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Three of Canada’s political parties are being investigated by the federal Competition Bureau.
It sounds like a long shot — but in some ways, it makes a lot of sense.
It’s all about your privacy.
While the federal government has passed legislation about how companies can collect, store and use any personal information they collect about you, the legislation specifically exempts pollical parties from the same requirements. So, it’s do as I say, not as I do.
A group called the Centre for Digital Rights has asked the Competition Bureau to investigate the three parties for misleading voters about how information that’s collected on voters is being used.
The centre is doing a bit of carpet bombing; it hasn’t just complained about the federal parties’ behaviour to the Competition Bureau, but to the Canadian Radio-television and Telecommunications Commission, the Commissioner of Canada Elections, the federal Privacy Commissioner and the Information and Privacy Commissioner for British Columbia as well. It’s the legal equivalent of firing a shotgun and hoping a pellet hits home somewhere.
“In contrast to their respective privacy policies, each of the (federal political parties) engage in the collection of personal information of Canadian voters from a variety of sources including publicly posted data — such as online blogs — and social media data as well as publicly available socio-economic data,” the centre’s complaint says. “This includes the creation of voter profiles for the purpose of deceptively delivering targeted advertising designed to influence the voting behaviour of the Canadian public.”
More power to them: anything that forces the political parties to regulate their use of private information is welcome.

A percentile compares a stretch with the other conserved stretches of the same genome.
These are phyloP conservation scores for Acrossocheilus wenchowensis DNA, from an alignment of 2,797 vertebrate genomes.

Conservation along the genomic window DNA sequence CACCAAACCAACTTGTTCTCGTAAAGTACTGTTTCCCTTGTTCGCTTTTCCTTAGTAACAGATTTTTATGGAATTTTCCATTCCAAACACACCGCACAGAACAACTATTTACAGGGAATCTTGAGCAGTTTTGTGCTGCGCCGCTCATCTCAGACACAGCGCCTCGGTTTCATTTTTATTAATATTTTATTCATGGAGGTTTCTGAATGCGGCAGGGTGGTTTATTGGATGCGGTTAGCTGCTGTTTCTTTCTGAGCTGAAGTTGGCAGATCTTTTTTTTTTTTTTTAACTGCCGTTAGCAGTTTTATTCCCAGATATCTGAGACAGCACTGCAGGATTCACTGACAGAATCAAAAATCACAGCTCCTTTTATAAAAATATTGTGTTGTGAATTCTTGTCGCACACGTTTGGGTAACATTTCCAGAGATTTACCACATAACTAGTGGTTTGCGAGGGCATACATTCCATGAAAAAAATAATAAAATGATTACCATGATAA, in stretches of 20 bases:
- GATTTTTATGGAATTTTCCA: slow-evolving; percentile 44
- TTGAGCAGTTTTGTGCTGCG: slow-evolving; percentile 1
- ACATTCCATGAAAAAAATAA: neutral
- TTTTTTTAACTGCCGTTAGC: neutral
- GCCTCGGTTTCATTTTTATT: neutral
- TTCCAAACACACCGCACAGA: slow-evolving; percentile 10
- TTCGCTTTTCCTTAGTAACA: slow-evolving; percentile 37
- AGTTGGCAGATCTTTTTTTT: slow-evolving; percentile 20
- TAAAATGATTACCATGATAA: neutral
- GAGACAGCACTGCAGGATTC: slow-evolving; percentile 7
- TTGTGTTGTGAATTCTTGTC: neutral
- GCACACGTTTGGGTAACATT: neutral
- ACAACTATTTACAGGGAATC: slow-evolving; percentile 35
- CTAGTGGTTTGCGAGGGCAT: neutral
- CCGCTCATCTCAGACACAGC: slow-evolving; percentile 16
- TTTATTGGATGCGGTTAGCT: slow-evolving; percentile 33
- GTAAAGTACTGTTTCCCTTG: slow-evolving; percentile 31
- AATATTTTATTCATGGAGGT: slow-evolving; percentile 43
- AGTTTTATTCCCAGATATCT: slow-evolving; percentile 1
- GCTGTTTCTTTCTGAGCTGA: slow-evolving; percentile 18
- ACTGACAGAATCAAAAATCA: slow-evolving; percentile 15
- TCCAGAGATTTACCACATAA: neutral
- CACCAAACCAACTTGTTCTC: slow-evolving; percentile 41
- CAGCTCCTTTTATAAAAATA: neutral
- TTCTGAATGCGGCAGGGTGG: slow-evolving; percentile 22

I’d like to see the complaint turn on the second part of the centre’s concerns, though. The parties may well be deceptive in their explanation of what they do with the collected information, but more important is what that information lets them do.
The information contained in voter dossiers is the mechanism that lets individual specifically crafted misleading messages do their work.
Having a range of information about someone lets you target individuals with particularly crafted information that might not be outright false, but can be self-serving or misleading. Of course, as past elections in other countries have shown us, the information offered up can also be outright false — and machined to fit as neatly into an individual’s personal convictions as a key into a lock.
Two words: Cambridge Analytica.
Canada’s federal parties have tacitly confirmed that collection and storing information about individuals is an abuse of power.
The simple fact is that people like and approve of information that supports or reinforces the biases they already have; they accept it instantaneously.
I see it regularly. I occasionally get emails from people telling me that a column I wrote was particularly good. It becomes clear further on in the email that what they liked best about the column was not its style or the information it conveyed, but the fact that they already agreed with the position I had taken.
The bottom line is that Canada’s federal parties are absolutely aware that they are using improper methods to collect and use personal information on voters.
Think about it: by enacting much more restrictive privacy legislation on others, Canada’s federal parties have tacitly confirmed that collection and storing information about individuals is an abuse of power.
So, how can they then suggest that the exact same abuse of power is reasonable, as long as they are the ones abusing it?
Canada’s political parties should have to explain how they use private information and be bound by the same laws as everyone else — including the requirement that they should have to disclose, on request, anything they store about an individual.
Knowledge is power — and power can corrupt.
Russell Wangersky’s column appears in SaltWire publications across Atlantic Canada. He can be reached at firstname.lastname@example.org — Twitter: @wangersky
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